Tuesdays with Morrie

Saturday, April 01, 2006

The Audiovisual, Part Three

The Audiovisual, Part Three


The "Nightline" crew came back for its third and final visit. The whole tenor of the thing was different now. Less like an interview, more like a sad farewell. Ted Koppel had called several times before coming up, and he had asked Morrie, "Do you think you can handle it?"

Morrie wasn't sure he could. "I'm tired all the time now, Ted. And I'm choking a lot. If I can't say something, will you say it for me?"

Koppel said sure. And then the normally stoic anchor added this: "If you don't want to do it, Morrie, it's okay. I'll come up and say good-bye anyhow."

Later, Morrie would grin mischievously and say, "I'm getting to him." And he was. Koppel now referred to Morrie as "a friend." My old professor had even coaxed compassion out of the television business.

For the interview, which took place on a Friday after­noon, Morrie wore the same shirt he'd had on the day before. He changed shirts only every other day at this point, and this was not the other day, so why break rou­tine?

Unlike the previous two Koppel-Schwartz sessions, this one was conducted entirely within Morrie's study, where Morrie had become a prisoner of his chair. Kop­pel, who kissed my old professor when he first saw him, now had to squeeze in alongside the bookcase in order to be seen in the camera's lens.

Before they started, Koppel asked about the disease's progression. "How bad is it, Morrie?"

Morrie weakly lifted a hand, halfway up his belly. This was as far as he could go.

Koppel had his answer.

The camera rolled, the third and final interview. Koppel asked if Morrie was more afraid now that death was near. Morrie said no; to tell the truth, he was less afraid. He said he was letting go of some of the outside world, not having the newspaper read to him as much, not paying as much attention to mail, instead listening more to music and watching the leaves change color through his window.

There were other people who suffered from ALS, Morrie knew, some of them famous, such as Stephen Hawking, the brilliant physicist and author of A Brief His­tory of Time. He lived with a hole in his throat, spoke through a computer synthesizer, typed words by batting his eyes as a sensor picked up the movement.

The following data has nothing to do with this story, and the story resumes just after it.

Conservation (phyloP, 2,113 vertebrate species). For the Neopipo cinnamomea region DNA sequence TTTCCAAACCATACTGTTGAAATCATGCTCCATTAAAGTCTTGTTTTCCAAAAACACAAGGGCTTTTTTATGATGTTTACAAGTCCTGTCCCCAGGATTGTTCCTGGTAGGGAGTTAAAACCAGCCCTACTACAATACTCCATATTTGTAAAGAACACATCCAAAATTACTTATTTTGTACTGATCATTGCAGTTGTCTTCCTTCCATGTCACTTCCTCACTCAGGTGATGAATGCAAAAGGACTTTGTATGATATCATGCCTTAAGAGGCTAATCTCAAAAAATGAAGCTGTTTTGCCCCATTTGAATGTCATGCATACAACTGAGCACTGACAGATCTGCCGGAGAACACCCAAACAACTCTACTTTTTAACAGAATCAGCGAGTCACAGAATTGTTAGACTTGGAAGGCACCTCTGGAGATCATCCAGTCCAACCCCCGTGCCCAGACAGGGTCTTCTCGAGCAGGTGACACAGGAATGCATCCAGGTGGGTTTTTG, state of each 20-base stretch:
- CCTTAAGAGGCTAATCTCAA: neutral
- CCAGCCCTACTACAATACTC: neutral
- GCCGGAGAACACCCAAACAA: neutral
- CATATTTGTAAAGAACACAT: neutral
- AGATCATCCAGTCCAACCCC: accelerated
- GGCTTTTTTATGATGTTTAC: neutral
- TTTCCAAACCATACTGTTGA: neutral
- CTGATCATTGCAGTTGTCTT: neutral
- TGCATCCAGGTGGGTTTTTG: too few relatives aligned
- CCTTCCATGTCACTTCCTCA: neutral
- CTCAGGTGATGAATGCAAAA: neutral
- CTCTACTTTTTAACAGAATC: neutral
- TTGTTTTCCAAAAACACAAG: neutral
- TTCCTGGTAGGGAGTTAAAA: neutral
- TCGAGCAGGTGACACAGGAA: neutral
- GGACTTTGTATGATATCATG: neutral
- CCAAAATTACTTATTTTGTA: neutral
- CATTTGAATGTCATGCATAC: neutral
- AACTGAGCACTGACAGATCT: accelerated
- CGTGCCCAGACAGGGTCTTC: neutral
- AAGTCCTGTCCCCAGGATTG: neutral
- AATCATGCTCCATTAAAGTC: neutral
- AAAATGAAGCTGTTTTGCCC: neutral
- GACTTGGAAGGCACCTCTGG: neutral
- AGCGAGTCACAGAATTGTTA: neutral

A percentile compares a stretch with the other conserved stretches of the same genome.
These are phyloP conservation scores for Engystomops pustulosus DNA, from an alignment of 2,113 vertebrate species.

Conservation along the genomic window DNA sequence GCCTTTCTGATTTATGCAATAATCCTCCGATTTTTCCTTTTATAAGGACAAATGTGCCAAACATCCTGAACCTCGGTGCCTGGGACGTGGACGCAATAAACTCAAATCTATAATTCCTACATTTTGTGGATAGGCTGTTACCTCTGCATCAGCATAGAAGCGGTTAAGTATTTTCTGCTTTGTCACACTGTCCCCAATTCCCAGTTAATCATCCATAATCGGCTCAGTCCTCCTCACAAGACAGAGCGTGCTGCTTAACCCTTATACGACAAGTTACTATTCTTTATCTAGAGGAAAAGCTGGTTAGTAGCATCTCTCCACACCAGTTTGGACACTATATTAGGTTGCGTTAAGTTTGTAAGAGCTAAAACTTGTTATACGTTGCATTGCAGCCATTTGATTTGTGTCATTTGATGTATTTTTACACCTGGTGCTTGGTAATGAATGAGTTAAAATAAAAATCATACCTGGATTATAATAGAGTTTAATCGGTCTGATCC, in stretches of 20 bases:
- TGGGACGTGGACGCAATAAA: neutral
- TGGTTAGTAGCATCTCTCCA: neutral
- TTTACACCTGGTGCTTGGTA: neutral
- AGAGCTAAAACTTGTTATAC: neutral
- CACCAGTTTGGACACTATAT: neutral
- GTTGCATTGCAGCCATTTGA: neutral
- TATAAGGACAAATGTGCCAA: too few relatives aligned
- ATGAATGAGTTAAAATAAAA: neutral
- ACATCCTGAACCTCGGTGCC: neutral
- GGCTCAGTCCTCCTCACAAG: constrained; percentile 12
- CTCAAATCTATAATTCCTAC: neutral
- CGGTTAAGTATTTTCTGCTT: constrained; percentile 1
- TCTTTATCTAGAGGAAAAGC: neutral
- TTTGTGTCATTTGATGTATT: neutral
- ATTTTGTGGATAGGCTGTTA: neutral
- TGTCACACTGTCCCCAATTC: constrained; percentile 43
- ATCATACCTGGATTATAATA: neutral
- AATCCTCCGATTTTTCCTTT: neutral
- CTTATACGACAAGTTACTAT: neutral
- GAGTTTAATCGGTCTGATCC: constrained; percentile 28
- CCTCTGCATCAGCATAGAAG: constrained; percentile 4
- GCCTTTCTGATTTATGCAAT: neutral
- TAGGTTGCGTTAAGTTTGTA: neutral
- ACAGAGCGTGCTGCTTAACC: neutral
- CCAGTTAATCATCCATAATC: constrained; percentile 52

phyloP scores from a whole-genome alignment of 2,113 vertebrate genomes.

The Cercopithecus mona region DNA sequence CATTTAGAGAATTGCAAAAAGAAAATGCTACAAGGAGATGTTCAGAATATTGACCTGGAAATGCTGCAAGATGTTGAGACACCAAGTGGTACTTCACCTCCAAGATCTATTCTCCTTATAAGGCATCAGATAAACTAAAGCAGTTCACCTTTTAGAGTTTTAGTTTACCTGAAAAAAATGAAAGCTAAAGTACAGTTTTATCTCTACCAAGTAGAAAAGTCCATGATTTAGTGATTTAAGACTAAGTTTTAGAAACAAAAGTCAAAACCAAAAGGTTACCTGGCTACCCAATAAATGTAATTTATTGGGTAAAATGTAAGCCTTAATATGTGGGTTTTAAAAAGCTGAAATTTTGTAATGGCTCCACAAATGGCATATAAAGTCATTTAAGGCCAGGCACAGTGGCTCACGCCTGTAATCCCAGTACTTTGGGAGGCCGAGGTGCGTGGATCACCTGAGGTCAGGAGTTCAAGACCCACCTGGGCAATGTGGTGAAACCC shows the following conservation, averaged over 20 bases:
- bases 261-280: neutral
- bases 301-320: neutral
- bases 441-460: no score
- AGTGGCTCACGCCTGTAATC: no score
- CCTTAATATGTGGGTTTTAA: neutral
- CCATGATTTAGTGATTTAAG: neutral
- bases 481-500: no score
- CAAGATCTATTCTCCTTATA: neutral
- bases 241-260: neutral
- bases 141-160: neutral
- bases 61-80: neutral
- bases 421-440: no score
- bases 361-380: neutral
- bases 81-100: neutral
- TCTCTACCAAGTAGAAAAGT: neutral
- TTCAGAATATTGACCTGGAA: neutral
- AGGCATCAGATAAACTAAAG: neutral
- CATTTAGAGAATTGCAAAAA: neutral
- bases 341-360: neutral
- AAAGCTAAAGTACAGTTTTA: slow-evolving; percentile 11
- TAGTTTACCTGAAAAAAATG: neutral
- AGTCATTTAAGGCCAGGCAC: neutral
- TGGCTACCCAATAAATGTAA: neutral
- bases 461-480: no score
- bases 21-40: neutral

This was admirable, but it was not the way Morrie wanted to live. He told Koppel he knew when it would be time to say good-bye.

"For me, Ted, living means I can be responsive to the other person. It means I can show my emotions and my feelings. Talk to them. Feel with them . . ."

He exhaled. "When that is gone, Morrie is gone."

They talked like friends. As he had in the previous two interviews, Koppel asked about the "old ass wipe test"-hoping, perhaps, for a humorous response. But Morrie was too tired even to grin. He shook his head. "When I sit on the commode, I can no longer sit up straight. I'm listing all the time, so they have to hold me. When I'm done they have to wipe me. That is how far it's gotten."

He told Koppel he wanted to die with serenity. He shared his latest aphorism: "Don't let go too soon, but don't hang on too long."

Koppel nodded painfully. Only six months had passed between the first "Nightline" show and this one, but Morrie Schwartz was clearly a collapsed form. He had decayed before a national TV audience, a miniseries of a death. But as his body rotted, his character shone even more brightly.

Toward the end of the interview, the camera zoomed in on Morrie-Koppel was not even in the picture, only his voice was heard from outside it-and the anchor asked if my old professor had anything he wanted to say to the millions of people he had touched. Although he did not mean it this way, I couldn't help but think of a con­demned man being asked for his final words.

"Be compassionate," Morrie whispered. "And take responsibility for each other. If we only learned those lessons, this world would be so much better a place."

He took a breath, then added his mantra: "Love each other or die."

The interview was ended. But for some reason, the cameraman left the film rolling, and a final scene was caught on tape.

"You did a good job," Koppel said.

Morrie smiled weakly.

"I gave you what I had," he whispered. "You always do."

"Ted, this disease is knocking at my spirit. But it will not get my spirit. It'll get my body. It will not get my spirit."

Koppel was near tears. "You done good."

"You think so?" Morrie rolled his eyes toward the ceiling. "I'm bargaining with Him up there now. I'm asking Him, `Do I get to be one of the angels?' "

It was the first time Morrie admitted talking to God.

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